Warbirds in my Workshop

David Glen BSc (Hons) MSc, Model Maker, Journalist and Author

Formerly Spitfire in my Workshop

The rudder pedals

Wednesday, 9th July, 2014

While focussed on the nether regions of the cockpit, it seemed logical to tackle the rudder pedals: with these done I could congratulate myself that the cockpit space forward of frame 8 to the firewall was complete.

If my research is correct, the Mk IX, or at least some of them, was fitted with pedals lacking the heavy fabric or leather straps – such an obvious feature on earlier aircraft. As such, the flat sides of the castings are foreshortened at their tapering top end, presumably because there is no need for the four small bolts by which the straps were attached.

From a model making perspective the pedals are straightforward, with the exception of the pronounced flutes that feature on all four bars. My original intention had been to use aluminium or brass, milling out the flutes with a slotting cutter – a relatively straightforward operation, although one requiring care. I decided to do a trial, and this involved cutting and annealing an oversize rectangle from 3/32-in. brass, which I formed to the required radius and set up horizontally in the machine vice. It took a couple of attempts to get the width and pitch of the flutes to scale, but I ended with a nice pedal bar.

While contemplating the best way to produce the other three, it occurred that I could use the original as a pattern and switch from all-metal pedals to two-part resin castings, with the flat sides cut from styrene sheet. To convert the pattern I simply built up the concave side of the master with scraps of styrene and filler so as to create an approximate cube-shape from which I could pour a silicone rubber mould. My pictures show the subsequent castings before and after dressing them back to original thickness (Permagrit round files are ideal for this).

With the four castings done, the only further step before assembling the pieces with superglue was to cut back the width of two of them to the dimensions of the top bars.

In my model the pedals are attached by means of short ‘stalks’ that telescope into vertical tubes already included on the rudder bars. I turned these from aluminium, forming tiny pegs at the top end which locate into shallow blind holes drilled into the resin on the underside of the lower pedal bars. Given the scant depth of these holes, the ensuing joint was fragile, so I turned and filed two 1/8-in deep collars that, with further liberal applications of superglue, significantly reinforced things. That they are not precisely to shape or scale hardly matters since they are totally invisible when the pedals are mounted in position.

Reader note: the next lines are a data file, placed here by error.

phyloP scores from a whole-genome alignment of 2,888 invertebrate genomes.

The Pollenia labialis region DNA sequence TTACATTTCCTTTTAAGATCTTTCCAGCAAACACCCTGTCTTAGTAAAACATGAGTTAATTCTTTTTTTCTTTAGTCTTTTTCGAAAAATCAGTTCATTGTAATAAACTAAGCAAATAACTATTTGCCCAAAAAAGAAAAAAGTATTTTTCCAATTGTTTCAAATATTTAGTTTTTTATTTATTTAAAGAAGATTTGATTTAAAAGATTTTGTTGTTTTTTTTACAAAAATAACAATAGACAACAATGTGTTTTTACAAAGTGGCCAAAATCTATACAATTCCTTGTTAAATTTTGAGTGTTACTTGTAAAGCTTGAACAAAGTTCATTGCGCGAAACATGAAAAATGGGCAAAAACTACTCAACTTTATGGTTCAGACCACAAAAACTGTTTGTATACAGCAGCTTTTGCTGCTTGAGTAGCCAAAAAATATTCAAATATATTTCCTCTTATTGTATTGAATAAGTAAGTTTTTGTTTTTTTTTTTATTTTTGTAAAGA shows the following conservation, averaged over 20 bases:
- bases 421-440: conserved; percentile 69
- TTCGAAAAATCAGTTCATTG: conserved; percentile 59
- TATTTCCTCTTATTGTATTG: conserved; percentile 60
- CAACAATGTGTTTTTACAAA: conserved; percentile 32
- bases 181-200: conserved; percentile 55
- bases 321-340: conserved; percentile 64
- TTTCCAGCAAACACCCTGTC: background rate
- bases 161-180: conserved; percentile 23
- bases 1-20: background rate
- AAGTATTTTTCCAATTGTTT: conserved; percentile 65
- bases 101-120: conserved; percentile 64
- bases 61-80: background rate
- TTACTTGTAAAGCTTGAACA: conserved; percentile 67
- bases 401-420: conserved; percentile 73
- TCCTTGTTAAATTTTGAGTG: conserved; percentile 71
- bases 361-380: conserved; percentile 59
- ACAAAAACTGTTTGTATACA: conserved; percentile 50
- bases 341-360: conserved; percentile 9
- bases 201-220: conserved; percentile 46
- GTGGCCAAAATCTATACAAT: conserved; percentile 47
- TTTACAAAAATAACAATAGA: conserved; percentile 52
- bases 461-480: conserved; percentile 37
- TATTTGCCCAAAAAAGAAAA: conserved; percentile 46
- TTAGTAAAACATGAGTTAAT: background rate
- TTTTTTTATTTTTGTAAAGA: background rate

My painting sequence began with a coat of automotive primer followed by several coats of Halfords aluminium followed in turn by two grey-green topcoats and a varnish sealer coat. I gave the whole lot 24 hours to harden before cutting back the paint on the pedal bars with fine grade steel wool – probably the only instance of ‘heavy weathering’ in the entire model.

I’ll conclude this section with a brief mention of a minor detail added around about this time, and appropriate here if only by juxtaposition. Flanking the rudder pedals are two distinctively shaped covers that protect from heavy flying boots the various pneumatic lines as they run outboard to the wings via unions in the fuselage flanks. While easily cut and folded from litho plate (as shown in my photograph), they were rather less easy to attach using tiny 16BA screws self-tapped into holes drilled in the fuselage walls. But their inclusion has considerably advanced the cockpit by concealing the ragged blind ends of the pneumatic lines left as a shortcut in disarray a year or so ago!

Back to Spitfire Mk IX Diary

The brass master for the fluted pedal bars and the first two castings to be made from it.
The full compliment of parts, including one assembled pedal. The styrene sides of the second pedal are shown, along with the cast foot bars before and after dressing to shape.
By now the turned aluminium 'stalks' have been added. The turned collars mentioned in the text are just visible.
The finished, painted and weathered rudder pedals. They will remain detachable until a later stage when most of the adjacent cockpit detail is complete.
The two covers for the pneumatic lines, showing the method for marking out, drilling and folding.
The starboard of the two covers is partly visible here.
Mustang in my Workshop book cover

Mustang in my Workshop

A book to inspire, encourage and empower the enthusiastic model maker to scratch build a masterpiece.